Showing posts with label law. Show all posts
Showing posts with label law. Show all posts

Tuesday, August 20, 2013

What is crime? What is law?

 Crime is an inevitable outgrowth of capitalism. The ideology of the cash nexus between man and man are the prime social incentives to crime.

A criminal is literally a person accused and convicted of being harmful to society. But is he really harmful to society than the old gent in the wig who pronounces sentence upon him? A crime is an act forbidden by the law of the land all laws devised by the strongest force in a community, and in the last analysis, made for the protection of the dominant class. This means that law has not been evolved to protect society but rather a tool developed through the class struggle used to protect that class which dominates the State. Within propertied society the law’s most important task is to protect the right of possession; that is why by far the largest class of crimes may be called crimes against property. One of the first rules of capitalist society is that where people offend against the laws of property the solution is to punish them into submission.

 Criminality continues to grow, and the punishments inflicted, though they can neither protect nor indemnify the honest, only succeed in corrupting and degrading. Crime is mounting, bred by the miseries of  capitalism and the great majority of crimes are motivated by inferior economic position, by elementary need. Crime policy has little to do with reducing crime or protecting the public, and much more to do with controlling economically deprived sections of the population, providing an ideological diversion from more serious problems.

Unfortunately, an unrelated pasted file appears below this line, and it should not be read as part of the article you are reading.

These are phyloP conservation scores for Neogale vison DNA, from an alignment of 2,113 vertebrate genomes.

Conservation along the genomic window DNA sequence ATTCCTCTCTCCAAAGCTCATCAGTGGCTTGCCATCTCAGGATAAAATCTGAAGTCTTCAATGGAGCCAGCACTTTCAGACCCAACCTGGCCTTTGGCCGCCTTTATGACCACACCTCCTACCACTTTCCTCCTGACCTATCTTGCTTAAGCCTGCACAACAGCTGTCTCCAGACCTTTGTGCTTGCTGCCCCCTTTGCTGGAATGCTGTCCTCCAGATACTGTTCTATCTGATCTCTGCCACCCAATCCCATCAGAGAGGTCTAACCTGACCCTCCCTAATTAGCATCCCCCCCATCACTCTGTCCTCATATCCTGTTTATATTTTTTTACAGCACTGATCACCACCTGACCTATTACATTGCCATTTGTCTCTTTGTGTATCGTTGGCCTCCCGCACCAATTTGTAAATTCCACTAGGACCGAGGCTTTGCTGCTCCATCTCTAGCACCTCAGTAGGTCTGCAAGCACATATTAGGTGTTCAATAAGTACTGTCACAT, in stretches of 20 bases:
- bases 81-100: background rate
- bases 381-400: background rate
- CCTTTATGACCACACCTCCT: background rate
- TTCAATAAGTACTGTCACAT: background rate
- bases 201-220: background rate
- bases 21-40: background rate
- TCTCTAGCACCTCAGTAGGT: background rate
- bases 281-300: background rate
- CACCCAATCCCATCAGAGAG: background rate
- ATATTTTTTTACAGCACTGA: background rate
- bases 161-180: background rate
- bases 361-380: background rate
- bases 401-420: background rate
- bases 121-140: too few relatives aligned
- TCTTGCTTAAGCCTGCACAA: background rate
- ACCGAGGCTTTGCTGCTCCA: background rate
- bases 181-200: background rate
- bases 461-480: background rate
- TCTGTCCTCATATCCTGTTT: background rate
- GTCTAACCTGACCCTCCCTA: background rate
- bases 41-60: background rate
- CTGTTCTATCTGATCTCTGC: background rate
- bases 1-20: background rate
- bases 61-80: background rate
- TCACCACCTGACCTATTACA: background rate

There are criminals and there are criminals. Society rests on private property. Go to the county estate owner and listen and you will soon think the poacher is the embodiment of all diabolical vices while the poacher invariably and rightly regards the land-owner as the emissary of the evil one!  In the  past the land was held in common and there is abundant evidence that all early human communities were communistic in character. The man who attempted to retain for himself land or goods, or who fenced off a portion of the common ground was a criminal of the deepest dye.  Nevertheless these criminals have clawed their way to the top and have become the respectable members of modern society. The poacher asserting a right  belonging to a past time is condemned as anti-social! A poacher may be an outside the law but he preserves the mentality of honest people.

The gangsters of the Al Capone type merely expresses the dominant  power, afflicted with the drives of the capitalist but without the sanction of social superiority and acceptance. Anti-social behavior remains anti-social, whether it be called the individual initiative of the millionaire or the racketeering of a mobster. “This American system of ours, call it Americanism, call it capitalism, call it what you will, gives each and every one of us a great opportunity if we only seize it with both hands and make the most of it”  Al Capone has been quoted as saying and elsewhere he said “Capitalism is the legitimate racket of the ruling class” Al Capone

It cannot be denied, of course, that the causes of crime are many and varied. But to lump all possible factors together indiscriminately is to obscure an elementary truth. Broken homes, family tensions, slum areas, gang activities, unemployment and insufficient income, lack of recreational facilities, poor educational methods and opportunities – all these things are indubitably involved in the creation of the criminal.  This is just another way of saying: Capitalism causes crime. For what are all these “complex” factors but aspects of our bourgeois culture? What are they but  illustrations of an outmoded system of private property?